NATO at a Crossroad: Views from NATO HQ and Norway

Minister of Defence Odd Roger Enoksen:

Dear Deputy Secretary General, Mircea. Welcome to Norway, the Northern Flank of NATO.
And thank you Kate, the panel and the participants.
Let me start by addressing the near future.

The situation in Europe has not been as tense since the Cold War. The Russian military build-up around Ukraine and the demands to the US and NATO, represents a shift in the security conditions in Europe.
This affects Norway as well. We follow the situation closely, with great concern, and in close contact with our Allies.
Peace and security can not be taken for granted. The ongoing large-scale Russian military build-up is a stark reminder of that. Placing a hundred thousand Russian soldiers on Ukraine’s border, is not an acceptable way of performing diplomacy.
It is not acceptable when large states try to limit small states’ ability to act as free democracies. Norway has always supported strong multilateral organizations and a rules-based world order.

Every country has the right to choose its security alignment. As a small democracy, we understand the concerns of our Nordic non-aligned neighbours. They are not actively seeking membership of NATO, but want to determine this themselves.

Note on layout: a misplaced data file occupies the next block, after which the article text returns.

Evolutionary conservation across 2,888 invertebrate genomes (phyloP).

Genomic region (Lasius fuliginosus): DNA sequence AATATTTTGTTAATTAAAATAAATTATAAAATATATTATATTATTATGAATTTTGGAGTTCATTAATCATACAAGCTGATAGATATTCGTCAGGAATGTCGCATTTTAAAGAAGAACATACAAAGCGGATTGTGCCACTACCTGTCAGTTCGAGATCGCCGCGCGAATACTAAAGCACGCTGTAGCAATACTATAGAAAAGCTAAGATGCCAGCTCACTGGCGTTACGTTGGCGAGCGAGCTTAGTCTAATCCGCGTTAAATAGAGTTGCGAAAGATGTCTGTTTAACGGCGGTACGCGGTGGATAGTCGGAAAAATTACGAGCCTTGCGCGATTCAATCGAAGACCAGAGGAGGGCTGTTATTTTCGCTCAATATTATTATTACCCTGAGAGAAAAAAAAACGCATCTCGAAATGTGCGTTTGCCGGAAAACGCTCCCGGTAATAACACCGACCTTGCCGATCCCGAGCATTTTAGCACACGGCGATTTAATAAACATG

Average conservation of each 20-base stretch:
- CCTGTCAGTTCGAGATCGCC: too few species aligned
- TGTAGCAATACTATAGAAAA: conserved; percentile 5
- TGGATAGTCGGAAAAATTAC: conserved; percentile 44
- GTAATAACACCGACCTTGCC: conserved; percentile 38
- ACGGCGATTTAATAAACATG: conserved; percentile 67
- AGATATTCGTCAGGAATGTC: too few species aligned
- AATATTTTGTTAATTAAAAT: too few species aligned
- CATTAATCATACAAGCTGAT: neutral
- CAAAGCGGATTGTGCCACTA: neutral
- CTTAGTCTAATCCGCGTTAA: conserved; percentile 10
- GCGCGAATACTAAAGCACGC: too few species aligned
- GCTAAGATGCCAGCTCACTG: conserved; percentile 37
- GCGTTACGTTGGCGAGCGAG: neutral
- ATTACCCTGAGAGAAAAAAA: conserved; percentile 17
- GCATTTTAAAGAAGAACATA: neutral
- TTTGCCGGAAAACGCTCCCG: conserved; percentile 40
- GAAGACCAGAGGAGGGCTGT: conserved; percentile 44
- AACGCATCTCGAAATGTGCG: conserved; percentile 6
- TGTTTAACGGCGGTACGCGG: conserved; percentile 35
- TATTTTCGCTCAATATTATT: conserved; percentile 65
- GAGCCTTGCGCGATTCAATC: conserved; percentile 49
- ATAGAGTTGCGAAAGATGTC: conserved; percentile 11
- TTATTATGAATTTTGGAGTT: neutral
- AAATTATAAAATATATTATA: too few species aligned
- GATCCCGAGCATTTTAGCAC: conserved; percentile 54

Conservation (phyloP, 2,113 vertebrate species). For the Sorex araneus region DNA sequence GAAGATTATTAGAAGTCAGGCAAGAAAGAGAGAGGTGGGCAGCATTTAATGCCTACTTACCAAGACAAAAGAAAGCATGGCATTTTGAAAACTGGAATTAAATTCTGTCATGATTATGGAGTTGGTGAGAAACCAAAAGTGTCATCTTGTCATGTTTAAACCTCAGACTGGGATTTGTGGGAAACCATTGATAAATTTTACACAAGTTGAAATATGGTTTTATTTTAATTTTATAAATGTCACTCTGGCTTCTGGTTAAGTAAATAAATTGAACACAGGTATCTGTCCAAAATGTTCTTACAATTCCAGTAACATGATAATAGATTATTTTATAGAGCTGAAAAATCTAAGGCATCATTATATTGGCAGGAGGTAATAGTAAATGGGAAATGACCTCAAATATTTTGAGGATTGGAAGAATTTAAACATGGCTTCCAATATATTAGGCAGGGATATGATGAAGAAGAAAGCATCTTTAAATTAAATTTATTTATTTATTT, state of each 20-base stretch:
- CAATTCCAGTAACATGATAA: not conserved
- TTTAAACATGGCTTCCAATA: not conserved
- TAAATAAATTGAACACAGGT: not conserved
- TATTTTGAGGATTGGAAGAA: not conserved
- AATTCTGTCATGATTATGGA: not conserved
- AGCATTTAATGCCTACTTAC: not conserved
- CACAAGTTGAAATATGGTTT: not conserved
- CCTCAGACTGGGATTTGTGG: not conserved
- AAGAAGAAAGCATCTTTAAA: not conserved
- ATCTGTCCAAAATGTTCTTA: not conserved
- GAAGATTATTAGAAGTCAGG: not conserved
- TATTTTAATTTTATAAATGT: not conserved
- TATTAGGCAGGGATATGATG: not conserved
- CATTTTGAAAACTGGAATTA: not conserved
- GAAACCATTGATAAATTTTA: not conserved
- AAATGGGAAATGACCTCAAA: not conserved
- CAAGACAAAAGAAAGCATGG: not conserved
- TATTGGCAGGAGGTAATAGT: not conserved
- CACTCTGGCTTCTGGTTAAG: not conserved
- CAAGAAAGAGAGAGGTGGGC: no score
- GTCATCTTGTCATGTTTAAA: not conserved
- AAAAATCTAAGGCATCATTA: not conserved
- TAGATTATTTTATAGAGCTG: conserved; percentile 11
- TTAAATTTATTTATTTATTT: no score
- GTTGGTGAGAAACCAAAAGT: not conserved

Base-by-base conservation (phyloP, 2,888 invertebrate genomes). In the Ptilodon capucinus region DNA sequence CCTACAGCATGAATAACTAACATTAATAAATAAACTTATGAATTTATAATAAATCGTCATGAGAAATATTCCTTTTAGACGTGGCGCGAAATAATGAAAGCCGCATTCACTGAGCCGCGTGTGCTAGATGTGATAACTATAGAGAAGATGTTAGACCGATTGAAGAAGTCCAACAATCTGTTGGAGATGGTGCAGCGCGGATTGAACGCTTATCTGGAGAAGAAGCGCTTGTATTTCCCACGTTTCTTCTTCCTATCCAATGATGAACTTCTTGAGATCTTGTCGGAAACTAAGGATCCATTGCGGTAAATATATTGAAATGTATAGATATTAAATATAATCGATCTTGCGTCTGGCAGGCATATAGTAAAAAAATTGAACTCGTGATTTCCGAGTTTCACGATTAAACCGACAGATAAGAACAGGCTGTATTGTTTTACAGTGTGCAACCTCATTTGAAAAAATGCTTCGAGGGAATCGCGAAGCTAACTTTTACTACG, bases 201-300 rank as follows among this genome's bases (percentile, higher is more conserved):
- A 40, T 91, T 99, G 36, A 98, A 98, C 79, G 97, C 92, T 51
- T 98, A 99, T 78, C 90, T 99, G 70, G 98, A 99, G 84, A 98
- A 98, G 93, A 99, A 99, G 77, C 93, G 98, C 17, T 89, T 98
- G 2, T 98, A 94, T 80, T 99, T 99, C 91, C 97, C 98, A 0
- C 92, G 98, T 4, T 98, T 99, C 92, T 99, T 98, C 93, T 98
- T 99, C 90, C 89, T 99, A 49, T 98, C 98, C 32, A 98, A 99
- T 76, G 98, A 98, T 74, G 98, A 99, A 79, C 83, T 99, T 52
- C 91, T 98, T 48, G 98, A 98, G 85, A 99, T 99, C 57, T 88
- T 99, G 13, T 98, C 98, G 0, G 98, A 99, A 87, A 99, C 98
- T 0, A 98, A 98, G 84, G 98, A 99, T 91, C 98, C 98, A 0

Let me be clear; Russia is responsible for the increased tension close to the Ukrainian borders. It is up to Russia to reduce the tension by withdrawing its forces.

Russia’s attempts to block future NATO expansion and its cooperation with Ukraine are unacceptable and they are not in line with the international rule of law.

To de-escalate the situation it is important to use established international mechanisms. NATO should be the main arena for coordinating a Western response towards Russia. The Alliance has shown cohesion in this critical situation and both the US and NATO have signaled a willingness for further dialogue.

Norway follows the situation in the High North closely as we have done for a long time. We contribute to the Alliance with situational awareness, presence and stability.

From Norway, the conflict in Ukraine can seem far away. At the same time, Russian military modernization and activity have been very visible in our areas over the last years.

I am referring to Russian strategic signaling, or their show of force, in areas close to Norway. Russian maritime forces have a high level of activity in the High North, including tests of new advanced weapon systems. We expect this to continue.

The increasing number of advanced submarines and the expected deployment of hypersonic anti-ship missiles present an increasing challenge.

Our key concern is Russia’s increasing ability to reduce NATO’s freedom of movement and to disrupt transatlantic sea lines of communication. This is a strategic challenge to Allied security, and it is of concern to all of Europe.

Russia’s military exercise ZAPAD last year, demonstrated how Russia continues to increase its military capabilities. We observed extensive maritime activity in the High North and a considerable build-up of forces on the Kola-peninsula.

In twenty seventeen, we witnessed a transfer of forces to the peninsula on a scale we had not seen before. With this, Russia demonstrated ability to move large forces rapidly, and over a great distance. This means that warning times have been significantly reduced.